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Does time really heal all wounds?

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Dear Ted: Last year my child died, and I have been struggling with that enormous loss in my life and can't seem to move through the mountain of grief. People keep telling me that time heals all and I'm not feeling it as time does not seem to be lessening the enormous pain and anguish. My question is: Does time really heal or is this going to be my emotional state forever? Thanks, Feeling Destroyed

Dear Feeling Destroyed: Thank you for your question and for sharing part of your story of a difficult healing process. I remember so clearly that after my daughters died, it did not matter what anyone said. I felt those same feelings of being shattered and destroyed. It was a very difficult time as it was hard to look forward to each day if it meant the same situation. What I can say is that over time, life does slowly start to seep back into your world, and even though life is not the same and there may be enormous and excruciating voids within that life, you begin to rebuild a new relationship with yourself as well as the world around you.

The first year is incredibly difficult as each day and possibly even each minute is an anniversary and brings you face-to-face with your loss as the mind is ripped back to the past rather than the present. Over time, the tenderness of your excruciating wound begins to heal so that not every moment provokes indescribable pain. Life continues forward, and over the next couple years new events allow your world to become more in the present rather than the continuous yanking back to the past and overwhelmed by the future.

Many victories are overlooked during those first couple of years such as choosing to get up in the morning, going back to school, reconnecting with old and new friends, paying the bills, and anything else that is about your present life. This does not mean that you ever forget. But it allows for the love of your child to continue to flourish rather than the enormous pain of the loss.

I talk about frequency, intensity and duration, and the pendulum of feelings during a grief process. Immediately after a loss, the pain is all the time, the intensity is inexpressible, and duration feels like forever. Over time there may be moments of joy, love, hope, and energy. These may be brief moments that are unrecognizable, but it means the pendulum is starting to have some movement and for a quick second, there are feelings of gratitude, love or happiness. As these feelings continue to grow over time, more and more of your life will have these moments increase rather than the painful feelings you are experiencing presently.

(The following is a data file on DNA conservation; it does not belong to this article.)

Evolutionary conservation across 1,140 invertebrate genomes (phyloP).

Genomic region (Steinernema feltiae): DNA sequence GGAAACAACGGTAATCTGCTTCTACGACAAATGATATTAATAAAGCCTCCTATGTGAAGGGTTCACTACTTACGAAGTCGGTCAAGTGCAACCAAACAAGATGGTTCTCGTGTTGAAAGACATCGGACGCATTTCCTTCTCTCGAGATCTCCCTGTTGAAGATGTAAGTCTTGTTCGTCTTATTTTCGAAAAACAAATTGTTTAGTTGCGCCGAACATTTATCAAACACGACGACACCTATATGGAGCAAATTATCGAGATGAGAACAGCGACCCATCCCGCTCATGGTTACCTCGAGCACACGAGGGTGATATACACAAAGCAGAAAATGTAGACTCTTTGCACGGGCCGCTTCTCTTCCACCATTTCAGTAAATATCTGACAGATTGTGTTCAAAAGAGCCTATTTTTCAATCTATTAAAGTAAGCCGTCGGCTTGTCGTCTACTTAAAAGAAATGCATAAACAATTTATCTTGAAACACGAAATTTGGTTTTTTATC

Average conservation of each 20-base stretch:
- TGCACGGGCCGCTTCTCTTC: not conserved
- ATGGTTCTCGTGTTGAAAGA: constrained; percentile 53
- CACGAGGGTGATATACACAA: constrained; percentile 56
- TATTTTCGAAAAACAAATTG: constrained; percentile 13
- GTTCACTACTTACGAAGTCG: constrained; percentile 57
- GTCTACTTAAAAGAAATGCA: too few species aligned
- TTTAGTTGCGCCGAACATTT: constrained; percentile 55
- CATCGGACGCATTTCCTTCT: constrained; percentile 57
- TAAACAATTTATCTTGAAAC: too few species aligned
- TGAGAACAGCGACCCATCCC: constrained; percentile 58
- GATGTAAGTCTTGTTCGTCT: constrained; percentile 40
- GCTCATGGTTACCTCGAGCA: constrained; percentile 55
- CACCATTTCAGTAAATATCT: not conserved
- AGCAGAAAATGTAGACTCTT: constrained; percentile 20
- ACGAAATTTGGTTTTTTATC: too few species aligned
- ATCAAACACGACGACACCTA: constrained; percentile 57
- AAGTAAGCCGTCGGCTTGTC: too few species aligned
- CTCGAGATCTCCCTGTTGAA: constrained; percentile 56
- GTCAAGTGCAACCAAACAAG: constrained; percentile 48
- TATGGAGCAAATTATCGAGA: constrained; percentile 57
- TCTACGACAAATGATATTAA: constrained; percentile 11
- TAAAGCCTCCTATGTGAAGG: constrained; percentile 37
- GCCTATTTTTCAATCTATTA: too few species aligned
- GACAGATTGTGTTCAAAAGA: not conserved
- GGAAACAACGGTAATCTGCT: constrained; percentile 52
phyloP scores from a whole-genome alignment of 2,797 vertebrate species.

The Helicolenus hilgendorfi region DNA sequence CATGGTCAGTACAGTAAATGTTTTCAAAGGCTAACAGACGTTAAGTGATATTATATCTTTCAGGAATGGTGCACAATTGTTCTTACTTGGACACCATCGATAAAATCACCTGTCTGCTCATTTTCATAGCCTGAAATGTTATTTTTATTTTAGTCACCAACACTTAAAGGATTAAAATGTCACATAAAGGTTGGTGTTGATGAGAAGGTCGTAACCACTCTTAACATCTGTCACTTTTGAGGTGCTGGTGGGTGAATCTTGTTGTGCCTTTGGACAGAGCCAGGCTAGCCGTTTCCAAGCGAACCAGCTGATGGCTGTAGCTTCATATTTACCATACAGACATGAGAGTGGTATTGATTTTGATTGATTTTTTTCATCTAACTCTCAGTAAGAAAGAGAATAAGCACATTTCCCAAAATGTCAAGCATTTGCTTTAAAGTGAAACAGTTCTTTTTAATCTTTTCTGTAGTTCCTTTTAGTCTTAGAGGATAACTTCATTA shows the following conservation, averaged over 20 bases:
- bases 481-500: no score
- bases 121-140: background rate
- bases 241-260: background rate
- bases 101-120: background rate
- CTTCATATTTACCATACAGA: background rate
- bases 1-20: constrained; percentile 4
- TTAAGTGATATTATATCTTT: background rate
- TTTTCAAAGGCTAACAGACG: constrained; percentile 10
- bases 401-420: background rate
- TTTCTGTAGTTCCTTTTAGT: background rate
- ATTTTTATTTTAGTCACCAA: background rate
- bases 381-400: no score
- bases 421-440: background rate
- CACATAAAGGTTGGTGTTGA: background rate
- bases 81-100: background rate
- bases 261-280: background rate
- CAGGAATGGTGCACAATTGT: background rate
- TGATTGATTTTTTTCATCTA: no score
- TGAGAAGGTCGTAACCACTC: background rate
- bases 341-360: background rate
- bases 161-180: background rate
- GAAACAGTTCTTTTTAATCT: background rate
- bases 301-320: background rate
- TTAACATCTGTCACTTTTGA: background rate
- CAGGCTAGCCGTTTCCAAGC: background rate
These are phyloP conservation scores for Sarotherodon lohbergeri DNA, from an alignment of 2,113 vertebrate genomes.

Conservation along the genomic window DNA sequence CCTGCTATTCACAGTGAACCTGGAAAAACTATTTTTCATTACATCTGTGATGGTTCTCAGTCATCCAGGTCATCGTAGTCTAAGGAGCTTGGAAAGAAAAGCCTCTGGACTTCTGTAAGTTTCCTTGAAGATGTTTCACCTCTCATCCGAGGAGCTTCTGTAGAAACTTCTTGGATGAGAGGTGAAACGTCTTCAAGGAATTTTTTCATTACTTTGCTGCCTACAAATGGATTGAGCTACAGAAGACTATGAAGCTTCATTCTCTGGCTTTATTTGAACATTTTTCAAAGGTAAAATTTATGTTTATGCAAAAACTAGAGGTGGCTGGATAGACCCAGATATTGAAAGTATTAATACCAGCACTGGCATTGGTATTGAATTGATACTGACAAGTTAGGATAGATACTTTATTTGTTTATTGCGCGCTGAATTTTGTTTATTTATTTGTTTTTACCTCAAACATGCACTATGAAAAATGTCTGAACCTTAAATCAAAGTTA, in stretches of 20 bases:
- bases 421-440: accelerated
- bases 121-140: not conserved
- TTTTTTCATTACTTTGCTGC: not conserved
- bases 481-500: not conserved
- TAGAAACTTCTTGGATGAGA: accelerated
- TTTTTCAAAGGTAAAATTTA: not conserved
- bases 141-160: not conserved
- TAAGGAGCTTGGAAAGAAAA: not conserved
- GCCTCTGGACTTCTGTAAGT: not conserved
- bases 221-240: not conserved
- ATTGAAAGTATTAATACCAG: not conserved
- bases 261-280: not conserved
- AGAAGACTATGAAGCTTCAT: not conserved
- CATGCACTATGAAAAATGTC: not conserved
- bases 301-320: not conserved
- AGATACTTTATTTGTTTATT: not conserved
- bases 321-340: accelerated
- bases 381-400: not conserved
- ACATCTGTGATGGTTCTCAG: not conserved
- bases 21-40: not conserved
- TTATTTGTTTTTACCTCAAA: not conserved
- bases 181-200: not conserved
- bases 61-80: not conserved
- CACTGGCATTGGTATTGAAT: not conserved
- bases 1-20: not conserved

Giving yourself time, and consciously grieving, allows your emotional world to settle while your memories can be cherished as a new relationship with yourself and the world around you is redefined. Thank you for the question. I wish you well. Until next week, take care.

Golden Willow Retreat is a nonprofit organization focused on emotional healing and recovery from any type of loss. Direct any questions to Ted Wiard, LPCC, CGC, Founder of Golden Willow Retreat at (575) 776-2024 or GWR@newmex.com.

This column seeks to help educate our community about emotional healing through grief. People may write questions to Golden Willow Retreat and they will be answered privately to you and possibly as a future article for others. Please list a first name that grants permission for printing.

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